During fall break, October 10-12th, 40 students, faculty, and staff took on the sights and streets of Washington D.C. The trip, sponsored by the Marion campus Office of Diversity and Inclusion, allowed students an opportunity to experience diversity throughout the trip, from staying in an ethnically diverse neighborhood and taking students on a self guided tour through the National Museum of African American History and Culture.
Students were also given the opportunity to go on tours through the White House and the Capitol Building.
Something that distinguished this trip to students was all of the free time available to do what they enjoyed. Students were able to go anywhere in the city and experience history and culture. Brittany Kuykendell recounted her experience, saying that she “didn’t realize when I signed up, that the culture of itself entirely would affect me more than possibly some of the monuments. Being able to see and live in the diverse city life (even if only for a few days) was eye opening. From the food, to the newest technology, to the people who call this home, I loved having the chance to be a part of it.”
Being able to walk around the city and do things the students enjoyed was a highlight for the students on the trip. This included seeing monuments at day or night, visiting museums that fit their interests, and being able to try new and different foods, such as Indian Curry from Jyoti Indian Cuisine and Japanese Ramen from Sakuramen. These restaurants, for example, were on the same street as the HighRoad Hostel, located in an ethnically diverse neighborhood near the heart of the city.
The hostel offered multiple bedding arrangements for guests, like 4 people bedrooms with bunk beds, personal lockers, and some even had personal bathrooms. Students had the opportunity to meet and interact with other travelers from all over Europe like Germany, Ireland, Italy, and England. Continental breakfast was provided free everyday with access to local coffee shops and diners as well. The Friendship Cafe, halfway down the block, had fresh baked macaroons every morning.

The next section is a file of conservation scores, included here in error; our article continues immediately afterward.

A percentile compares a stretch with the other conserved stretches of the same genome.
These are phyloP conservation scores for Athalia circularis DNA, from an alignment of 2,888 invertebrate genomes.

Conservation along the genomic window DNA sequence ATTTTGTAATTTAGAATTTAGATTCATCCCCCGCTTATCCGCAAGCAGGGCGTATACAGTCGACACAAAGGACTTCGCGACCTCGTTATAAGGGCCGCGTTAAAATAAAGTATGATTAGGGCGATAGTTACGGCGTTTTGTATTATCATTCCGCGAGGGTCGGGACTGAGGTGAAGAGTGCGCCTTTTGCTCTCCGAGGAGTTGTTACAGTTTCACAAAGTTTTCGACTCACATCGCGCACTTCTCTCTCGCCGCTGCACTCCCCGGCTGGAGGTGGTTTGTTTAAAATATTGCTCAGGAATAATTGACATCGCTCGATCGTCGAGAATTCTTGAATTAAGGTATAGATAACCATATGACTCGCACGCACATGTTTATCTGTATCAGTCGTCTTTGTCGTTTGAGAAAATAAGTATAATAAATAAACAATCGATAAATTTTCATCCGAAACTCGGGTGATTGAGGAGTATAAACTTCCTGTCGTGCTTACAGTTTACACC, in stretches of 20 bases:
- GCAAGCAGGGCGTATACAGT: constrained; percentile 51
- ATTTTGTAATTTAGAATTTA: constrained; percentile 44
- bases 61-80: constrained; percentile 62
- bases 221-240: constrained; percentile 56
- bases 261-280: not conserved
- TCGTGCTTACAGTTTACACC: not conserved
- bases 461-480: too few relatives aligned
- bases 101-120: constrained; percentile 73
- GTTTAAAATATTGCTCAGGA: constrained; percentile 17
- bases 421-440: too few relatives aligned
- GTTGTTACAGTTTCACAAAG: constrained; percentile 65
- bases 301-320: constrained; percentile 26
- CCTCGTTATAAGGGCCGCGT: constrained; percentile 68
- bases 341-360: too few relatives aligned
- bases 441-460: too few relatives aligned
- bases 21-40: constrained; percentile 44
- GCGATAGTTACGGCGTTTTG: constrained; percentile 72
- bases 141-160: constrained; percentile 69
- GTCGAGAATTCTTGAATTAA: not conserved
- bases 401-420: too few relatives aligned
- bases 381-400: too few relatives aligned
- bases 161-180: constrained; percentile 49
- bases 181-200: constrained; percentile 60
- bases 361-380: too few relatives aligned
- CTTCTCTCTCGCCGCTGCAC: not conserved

The National Museum of African American History and Culture offered a special experience for all students.
Ander Jackson, a sophomore, wrote about her experience saying that “Throughout this whole trip to the African American Museum I felt at home and I was simply at peace. I loved learning about the different inventions made by African Americans and just simply learning about the different events from my history!” Jackson also noted how she loved being surrounded by her culture.
Although a lot of students had already been to D.C. before, it wasn’t hard for them to find something they liked. Amber Alexander, a junior, recounted on her second trip to the city. “Some things were much more emotional now that I’m an adult and I have a much better understanding. I felt much more connected with the history in the National Holocaust Museum due to my history classes. You learn much different things in a college course than you do in 8th grade English reading The Boy In The Stripped Pajamas. Both important, but one much more poignant as an adult. To unlearn and learn more truth is what I value from college and this trip.”
Perhaps the most important thing gained from this trip was, as Chiharu Mochizuki puts it, “I liked that we could get into some government buildings. My friend and I imagined working there and realized that it is not an impossible dream. It was nice that we could see all the rare places. We gained a motivation to study harder at OSU.” This trip offered students not only a view of the broader United States and a real sense of the “Melting Pot,” but also how their education could be used.
From English, Business, Education, Art History, and Biology, students from all different educational backgrounds and studies were able to not only enjoy themselves, but find interests within the city. This gave students, such as Mochizuki, a sense of how useful an education at Ohio State really is and how obtainable the goal to work in the government can be.
“In a place like Washington D.C., where major changes in this country occurs, I was glad that there was diversity in political ideologies and activism, as well as racial diversity.”